Abdominal breathing increases tear secretion in healthy women

Kokoro Sano, Motoko Kawashima, Kazuhiro Ikeura, Reiko Arita, Kazuo Tsubota

Research output: Contribution to journalArticle

8 Citations (Scopus)

Abstract

Purpose To determine the relationship between abdominal breathing and tear meniscus volume in healthy women, we investigated the change in tear meniscus volume in two groups: normal breathing and abdominal breathing. Methods We used a crossover experimental model and examined 20 healthy women aged 20-54 years (mean ± SD, 32.7 ± 11.1 years). The participants were randomly assigned to one of two groups. During the first visit, the normal breathing group was subjected to normal breathing for 3 min, whereas the abdominal breathing group was subjected to abdominal breathing (4-second inhalation and 6-second exhalation) for 3 min. During the second visit, the protocols were swapped between the two groups. We estimated the R wave to R wave (R-R) interval, tear meniscus volume, salivary amylase activity, pulse, and blood pressure before and immediately after, 15 min after, and 30 min after completion of the breathing activity. Results After abdominal breathing, compared to that before breathing, the tear meniscus volume increased significantly 15 min after breathing (P<.01). Furthermore, systolic blood pressure showed a significant decrease immediately after abdominal breathing (P<0.05). No significant difference was found in the test parameters in the normal breathing group. Conclusion Abdominal breathing for 3 minutes increases the tear meniscus volume in healthy women. Consequently, abdominal breathing may be considered in the treatment of dry eye disease.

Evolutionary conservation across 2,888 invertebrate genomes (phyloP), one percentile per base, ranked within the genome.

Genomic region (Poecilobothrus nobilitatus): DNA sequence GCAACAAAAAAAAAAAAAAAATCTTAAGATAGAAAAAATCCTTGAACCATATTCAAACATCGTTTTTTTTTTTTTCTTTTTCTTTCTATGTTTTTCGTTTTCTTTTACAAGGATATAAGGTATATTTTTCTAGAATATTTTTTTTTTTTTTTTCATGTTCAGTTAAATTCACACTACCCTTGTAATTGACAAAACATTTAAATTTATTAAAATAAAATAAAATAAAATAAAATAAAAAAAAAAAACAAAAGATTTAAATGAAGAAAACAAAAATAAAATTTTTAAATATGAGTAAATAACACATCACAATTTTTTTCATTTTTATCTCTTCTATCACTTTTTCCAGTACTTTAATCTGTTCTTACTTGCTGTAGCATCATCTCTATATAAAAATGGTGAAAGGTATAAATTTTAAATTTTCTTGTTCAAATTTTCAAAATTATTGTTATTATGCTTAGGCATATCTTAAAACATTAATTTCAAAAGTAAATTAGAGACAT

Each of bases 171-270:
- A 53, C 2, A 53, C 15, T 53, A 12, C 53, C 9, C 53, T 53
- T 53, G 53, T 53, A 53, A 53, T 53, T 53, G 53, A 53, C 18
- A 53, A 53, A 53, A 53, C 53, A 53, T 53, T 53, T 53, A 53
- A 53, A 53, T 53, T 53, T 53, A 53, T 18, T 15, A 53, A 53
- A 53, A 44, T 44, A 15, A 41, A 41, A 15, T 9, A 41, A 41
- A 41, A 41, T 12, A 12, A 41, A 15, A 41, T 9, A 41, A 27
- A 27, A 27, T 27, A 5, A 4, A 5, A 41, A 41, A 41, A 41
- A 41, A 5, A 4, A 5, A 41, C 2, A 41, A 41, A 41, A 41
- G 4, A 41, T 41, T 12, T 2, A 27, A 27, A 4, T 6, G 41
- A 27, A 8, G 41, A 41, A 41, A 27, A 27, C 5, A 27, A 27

Original languageEnglish
Pages (from-to)82-87
Number of pages6
JournalOcular Surface
Volume13
Issue number1
DOIs
Publication statusPublished - 2015 Jan 1

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Keywords

  • abdominal breathing
  • parasympathetic nervous system
  • parasympathetic nervous system
  • strip meniscometry
  • tear meniscus volume
  • visual display terminal (VDT)

ASJC Scopus subject areas

  • Ophthalmology

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